Attacks on OT systems are becoming more frequent

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Contrary to what one might imagine, OT systems are falling victim to unsophisticated attacks. This has made cybercriminals’ actions against critical infrastructure significantly more frequent in recent years, according to a survey conducted by Mandiant, FireEye’s intelligence unit that studies threats and incident response, recently acquired by Symphony Technology Group.

Unlike IT systems that deal with information, its flows, and processing, OT systems work with machines and their control processes. They are seen as more complex, requiring a lot of resources and time when their operations are interrupted for some reason. However, Mandiant Threat Intelligence has observed that attacks on these systems are being conducted by attackers with varying skill levels and widely used IT tools and techniques. 

The attackers seem to be driven by financial, ideological motivation or just to gain notoriety. They target a broad spectrum of supposedly vulnerable Internet-connected OT systems used in different solutions, such as solar power panels, water consumption control, building automation, and home security. What seems to be changing since Mandiant started monitoring this type of activity in 2012 is the significant growth in the frequency of incidents in recent years.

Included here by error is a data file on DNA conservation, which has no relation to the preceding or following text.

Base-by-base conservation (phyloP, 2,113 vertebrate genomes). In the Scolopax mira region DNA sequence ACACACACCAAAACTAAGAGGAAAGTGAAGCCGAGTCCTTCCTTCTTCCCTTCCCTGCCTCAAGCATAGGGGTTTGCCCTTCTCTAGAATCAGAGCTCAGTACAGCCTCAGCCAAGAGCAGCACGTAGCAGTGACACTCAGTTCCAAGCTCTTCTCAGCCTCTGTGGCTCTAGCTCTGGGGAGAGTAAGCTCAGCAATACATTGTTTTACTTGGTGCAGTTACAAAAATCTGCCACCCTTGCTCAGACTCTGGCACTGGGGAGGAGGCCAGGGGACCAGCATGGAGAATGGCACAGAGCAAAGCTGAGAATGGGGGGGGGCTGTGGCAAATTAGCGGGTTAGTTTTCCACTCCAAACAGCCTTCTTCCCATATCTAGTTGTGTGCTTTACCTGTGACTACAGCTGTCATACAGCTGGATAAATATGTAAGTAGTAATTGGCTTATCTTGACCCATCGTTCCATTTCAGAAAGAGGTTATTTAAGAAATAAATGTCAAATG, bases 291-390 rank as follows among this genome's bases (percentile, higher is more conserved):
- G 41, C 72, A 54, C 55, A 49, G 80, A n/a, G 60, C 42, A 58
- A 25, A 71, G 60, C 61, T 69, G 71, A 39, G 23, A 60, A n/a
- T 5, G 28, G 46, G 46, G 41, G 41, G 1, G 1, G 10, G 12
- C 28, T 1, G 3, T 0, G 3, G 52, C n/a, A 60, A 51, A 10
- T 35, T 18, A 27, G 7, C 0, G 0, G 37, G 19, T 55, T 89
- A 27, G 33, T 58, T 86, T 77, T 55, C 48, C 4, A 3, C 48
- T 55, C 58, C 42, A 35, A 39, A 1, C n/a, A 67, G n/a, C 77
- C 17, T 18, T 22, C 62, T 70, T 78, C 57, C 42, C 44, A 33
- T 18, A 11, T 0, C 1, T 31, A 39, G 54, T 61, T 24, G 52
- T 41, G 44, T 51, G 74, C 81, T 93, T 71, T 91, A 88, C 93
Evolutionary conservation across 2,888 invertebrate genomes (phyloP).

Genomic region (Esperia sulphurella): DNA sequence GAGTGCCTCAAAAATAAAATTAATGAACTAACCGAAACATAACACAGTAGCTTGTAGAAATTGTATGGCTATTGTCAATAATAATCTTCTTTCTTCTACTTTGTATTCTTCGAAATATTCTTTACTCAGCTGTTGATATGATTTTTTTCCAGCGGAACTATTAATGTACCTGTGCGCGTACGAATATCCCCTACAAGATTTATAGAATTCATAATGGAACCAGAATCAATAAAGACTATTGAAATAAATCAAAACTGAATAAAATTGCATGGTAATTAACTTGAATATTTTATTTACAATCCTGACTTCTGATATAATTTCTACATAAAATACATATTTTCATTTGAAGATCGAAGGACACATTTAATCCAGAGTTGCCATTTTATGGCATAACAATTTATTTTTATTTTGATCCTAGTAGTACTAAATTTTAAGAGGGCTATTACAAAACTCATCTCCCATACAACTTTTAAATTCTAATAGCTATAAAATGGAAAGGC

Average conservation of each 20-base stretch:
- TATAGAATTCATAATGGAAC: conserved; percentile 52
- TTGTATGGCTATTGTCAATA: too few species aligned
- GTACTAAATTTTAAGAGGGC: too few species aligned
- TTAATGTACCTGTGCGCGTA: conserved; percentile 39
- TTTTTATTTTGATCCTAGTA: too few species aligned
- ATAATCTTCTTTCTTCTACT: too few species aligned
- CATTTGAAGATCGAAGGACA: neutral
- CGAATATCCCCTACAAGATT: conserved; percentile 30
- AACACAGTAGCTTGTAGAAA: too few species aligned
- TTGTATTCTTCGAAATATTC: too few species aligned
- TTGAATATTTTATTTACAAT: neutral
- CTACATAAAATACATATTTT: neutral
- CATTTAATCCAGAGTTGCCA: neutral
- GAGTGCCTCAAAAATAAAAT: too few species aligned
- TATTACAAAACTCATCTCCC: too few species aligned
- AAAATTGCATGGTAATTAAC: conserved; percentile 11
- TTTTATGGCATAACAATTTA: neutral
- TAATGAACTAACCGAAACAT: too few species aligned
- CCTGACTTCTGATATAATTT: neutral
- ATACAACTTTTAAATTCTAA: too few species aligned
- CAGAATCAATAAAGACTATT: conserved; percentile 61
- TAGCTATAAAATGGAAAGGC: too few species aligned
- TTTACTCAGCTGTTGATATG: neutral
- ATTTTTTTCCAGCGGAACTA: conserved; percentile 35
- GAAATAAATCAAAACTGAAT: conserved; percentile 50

Some unsophisticated intrusions into OT systems between January 2020 to April 2021

The most common current activity involves extortion, but also sharing knowledge and expertise to exploit widely known tactics, techniques, and procedures and widely used tools to access, interact with or collect information from exposed assets on the Internet. This was seen very little in the past, the study said.

The breaches most frequently exploited by unsophisticated attacks are unsecured remote access services and also graphical human-machine interfaces, as they are a friendly representation that, when malicious, can lead the user to trigger the operations desired by the attackers.

According to Mandiant, protection against unsophisticated lures can be implemented from awareness of unsafe exposure of assets and data and good security practices such as:

  • Wherever possible, keep OT assets away from public networks. And if remote access is required, we recommend maintaining access controls and monitoring traffic for suspicious activity.
  • Apply common mapping techniques to edge and remotely accessible devices, such as disabling unused services, changing default credentials, reviewing asset settings, and creating access permission lists.
  • Check whether critical assets can be discovered using online scanners.
  • Promote awareness of threats and exploitation of vulnerabilities in OT systems.   
  • Configure human-machine interfaces and other elements of control systems to limit means of data input and mitigate risky conditions.
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